The growing interest in the relationship between conflict, security and development stems, in part, from the fact that the international community has become steadily more involved in efforts to mitigate, contain and resolve violent conflicts, especially those occurring within states and within the context of so-called 'failed' or 'collapsing' states. Although such involvement has been selective, the general trend is clear. The number of peace support operations, transitional administrations and 'peacebuilding' initiatives have increased dramatically over the past 15 years. This heightened degree of involvement has brought into sharp relief the interdependence of security and development concerns and has also raised a series of conceptual and policy challenges which our programme will explore in greater detail.

Our programme is designed to have broad-ranging appeal to those interested in pursuing graduate studies in security, conflict studies and development. You may find this programme to be of particular interest if you are a graduate in politics, history, international relations, economics and strategic studies; if you have practical experience in development and wish to reflect on the wider issues and implications of your experience; if you have worked with international organisations, including the UN and its specialised agencies or with NGOs in zones of conflict, and wish to reflect on your experience; or if you are a professional in development, defence, diplomacy and foreign affairs.

 

Course purpose

Our programme is designed to provide students with an advanced and comprehensive understanding of the complex linkages between issues of security and development in contemporary international relations. The programme encourages you to explore the conceptual, historical and policy issues surrounding security and development and how these manifest themselves in the wider context of contemporary warfare and international security. Our programme’s core course introduces you to the major debates in the fields of security and international relations, regarding the interaction between processes of political and economic development, conflict, and violent social change.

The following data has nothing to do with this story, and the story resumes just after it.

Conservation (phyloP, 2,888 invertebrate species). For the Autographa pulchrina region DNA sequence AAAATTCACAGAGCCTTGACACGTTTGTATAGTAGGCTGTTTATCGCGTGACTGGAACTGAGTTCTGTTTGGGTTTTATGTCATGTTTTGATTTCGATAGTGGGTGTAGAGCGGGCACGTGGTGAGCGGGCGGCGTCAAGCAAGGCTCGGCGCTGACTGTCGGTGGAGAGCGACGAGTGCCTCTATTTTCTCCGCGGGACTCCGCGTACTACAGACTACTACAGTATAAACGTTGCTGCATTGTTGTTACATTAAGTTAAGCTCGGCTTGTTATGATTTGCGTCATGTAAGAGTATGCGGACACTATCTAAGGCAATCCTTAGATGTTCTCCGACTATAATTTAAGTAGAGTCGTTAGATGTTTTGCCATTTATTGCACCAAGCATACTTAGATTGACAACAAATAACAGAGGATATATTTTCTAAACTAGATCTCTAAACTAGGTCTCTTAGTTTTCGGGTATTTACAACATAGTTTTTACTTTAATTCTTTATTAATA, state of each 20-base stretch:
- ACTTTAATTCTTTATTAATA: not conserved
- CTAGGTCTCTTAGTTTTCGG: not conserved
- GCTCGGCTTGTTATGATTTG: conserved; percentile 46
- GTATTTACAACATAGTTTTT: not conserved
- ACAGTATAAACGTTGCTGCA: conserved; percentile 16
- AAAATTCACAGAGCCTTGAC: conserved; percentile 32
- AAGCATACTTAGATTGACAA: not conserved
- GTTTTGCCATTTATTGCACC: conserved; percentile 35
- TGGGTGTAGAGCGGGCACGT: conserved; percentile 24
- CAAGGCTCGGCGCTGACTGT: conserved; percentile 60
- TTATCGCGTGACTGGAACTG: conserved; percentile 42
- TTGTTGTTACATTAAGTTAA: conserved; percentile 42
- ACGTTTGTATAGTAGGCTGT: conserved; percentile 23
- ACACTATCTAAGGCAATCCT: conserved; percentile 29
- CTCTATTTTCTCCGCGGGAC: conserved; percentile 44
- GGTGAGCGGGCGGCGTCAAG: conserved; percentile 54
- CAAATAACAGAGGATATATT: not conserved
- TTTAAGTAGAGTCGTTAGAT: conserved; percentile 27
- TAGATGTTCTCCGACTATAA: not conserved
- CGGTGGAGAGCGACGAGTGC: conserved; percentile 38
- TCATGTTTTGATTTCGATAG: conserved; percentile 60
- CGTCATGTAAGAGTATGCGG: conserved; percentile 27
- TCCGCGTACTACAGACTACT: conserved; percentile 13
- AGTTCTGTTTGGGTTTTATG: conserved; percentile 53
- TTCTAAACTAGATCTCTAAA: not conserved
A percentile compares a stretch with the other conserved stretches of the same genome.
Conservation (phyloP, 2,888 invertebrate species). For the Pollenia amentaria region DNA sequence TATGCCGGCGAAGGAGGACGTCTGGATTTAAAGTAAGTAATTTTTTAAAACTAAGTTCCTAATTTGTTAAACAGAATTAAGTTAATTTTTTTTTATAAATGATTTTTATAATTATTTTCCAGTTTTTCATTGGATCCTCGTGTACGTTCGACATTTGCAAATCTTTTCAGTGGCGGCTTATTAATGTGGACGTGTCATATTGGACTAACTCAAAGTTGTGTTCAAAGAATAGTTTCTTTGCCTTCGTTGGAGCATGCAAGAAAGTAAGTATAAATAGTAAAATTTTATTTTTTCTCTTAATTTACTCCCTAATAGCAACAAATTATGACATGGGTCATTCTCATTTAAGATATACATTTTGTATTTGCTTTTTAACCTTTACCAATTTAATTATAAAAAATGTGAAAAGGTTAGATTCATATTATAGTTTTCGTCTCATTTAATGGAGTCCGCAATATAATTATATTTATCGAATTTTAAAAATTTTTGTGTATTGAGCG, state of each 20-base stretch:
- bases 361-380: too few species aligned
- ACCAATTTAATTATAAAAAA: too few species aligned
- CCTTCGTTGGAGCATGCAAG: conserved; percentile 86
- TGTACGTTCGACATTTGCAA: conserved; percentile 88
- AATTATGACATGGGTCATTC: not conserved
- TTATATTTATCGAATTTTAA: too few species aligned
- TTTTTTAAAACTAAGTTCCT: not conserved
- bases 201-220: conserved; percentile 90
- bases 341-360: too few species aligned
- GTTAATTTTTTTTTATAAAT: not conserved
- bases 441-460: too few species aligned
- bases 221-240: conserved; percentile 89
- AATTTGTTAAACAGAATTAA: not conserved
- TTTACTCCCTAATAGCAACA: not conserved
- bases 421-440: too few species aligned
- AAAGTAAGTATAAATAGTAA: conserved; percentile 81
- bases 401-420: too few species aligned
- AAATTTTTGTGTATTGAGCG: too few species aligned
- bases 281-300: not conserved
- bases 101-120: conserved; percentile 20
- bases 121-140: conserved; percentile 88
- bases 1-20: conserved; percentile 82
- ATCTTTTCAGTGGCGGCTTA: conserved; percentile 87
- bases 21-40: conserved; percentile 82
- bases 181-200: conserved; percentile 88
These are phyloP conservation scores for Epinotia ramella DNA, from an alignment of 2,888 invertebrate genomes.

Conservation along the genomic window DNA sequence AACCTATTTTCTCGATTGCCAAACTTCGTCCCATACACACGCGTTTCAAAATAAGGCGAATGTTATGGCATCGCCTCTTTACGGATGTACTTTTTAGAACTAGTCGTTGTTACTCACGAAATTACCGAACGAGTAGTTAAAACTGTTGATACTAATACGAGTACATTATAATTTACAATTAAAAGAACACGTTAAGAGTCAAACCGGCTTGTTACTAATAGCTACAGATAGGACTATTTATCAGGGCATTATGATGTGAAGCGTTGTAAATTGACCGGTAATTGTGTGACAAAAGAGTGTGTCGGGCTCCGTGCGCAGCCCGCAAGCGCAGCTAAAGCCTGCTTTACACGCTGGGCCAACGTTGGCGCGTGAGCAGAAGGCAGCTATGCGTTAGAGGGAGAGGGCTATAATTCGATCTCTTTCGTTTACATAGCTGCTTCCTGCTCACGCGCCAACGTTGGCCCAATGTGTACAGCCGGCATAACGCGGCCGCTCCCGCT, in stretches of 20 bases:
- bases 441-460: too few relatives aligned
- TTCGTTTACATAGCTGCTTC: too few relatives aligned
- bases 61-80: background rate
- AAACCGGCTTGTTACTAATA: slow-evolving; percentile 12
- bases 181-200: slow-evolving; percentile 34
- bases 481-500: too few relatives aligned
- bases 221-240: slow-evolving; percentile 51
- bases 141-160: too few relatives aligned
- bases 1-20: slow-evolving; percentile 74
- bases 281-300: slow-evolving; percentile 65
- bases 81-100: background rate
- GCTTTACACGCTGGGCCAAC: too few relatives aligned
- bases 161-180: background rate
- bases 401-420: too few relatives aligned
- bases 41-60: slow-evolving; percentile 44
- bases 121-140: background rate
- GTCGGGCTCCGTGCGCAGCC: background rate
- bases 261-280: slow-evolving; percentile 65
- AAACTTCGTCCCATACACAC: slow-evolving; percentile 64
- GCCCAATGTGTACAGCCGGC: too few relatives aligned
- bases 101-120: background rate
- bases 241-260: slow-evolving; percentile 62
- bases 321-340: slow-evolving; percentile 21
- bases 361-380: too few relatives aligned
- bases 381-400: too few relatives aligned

Course format and assessment

Most 20-credit modules will be assessed by one 4,000-word essay or two 2,000-word essays. However, some 20-credit modules will be assessed on class participation and attendance, oral vivas or exams, or a combination of these.

Most 40-credit modules are assessed through a combination of essays (3,000-6,000 words), class participation and attendance, oral vivas and exams.

The dissertation module assessment will be on the research proposal (10%) and the dissertation (up to 15,000 words) (90%) for some programmes or solely on the dissertation for others. 

Structure

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Career prospects

Students on our MA programmes have gone on to build careers in further academic research, NGOs, civil service, NATO, UN, media and publishing, finance and investment, teaching, and the armed forces. For more information about career prospects and graduate destinations see: http://www.kcl.ac.uk/sspp/departments/warstudies/employability.aspx

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Fees and funding

Full time tuition fees - Home/EU

£10,500 p.a. (2016/17)*

Full time tuition fees - Overseas

£18,750 p.a. (2016/17)*

Part time tuition fees - Home/EU

£5,250 p.a. (2016/17)*

Part time tuition Fees - Overseas

£9,375 p.a. (2016/17)*

*Tuition fee is subject to annual increases.

When you receive an offer for this course you will be required to pay a non-refundable deposit to secure your place. The deposit will be credited towards your total fee payment.

The deposit is £1,000 – Home/EU and £2,000 – Overseas (2016/17)

If you receive an offer on or before 31 March 2016, payment is due by 30 April 2016.

If you receive an offer between 1 April and 30 June 2016, payment is due within one month of receipt of the offer.

If you receive an offer between 1 and 31 July 2016, payment is due within two weeks of receipt of the offer.

If you receive an offer on or after 1 August 2016, payment is due within one week of receipt of the offer.

Please visit our web pages on fees and funding for more information.

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Next steps

Upcoming events

Jul 05
Digital Humanities Taster Event

5th July Digital Humanities Taster event

Jul 09
Undergraduate open day – Health subjects

An open day is a great opportunity to visit the ca…

Sep 10
Undergraduate open day - Arts & Science subjects (September)

An open day is a great opportunity to visit the ca…

Full list of student events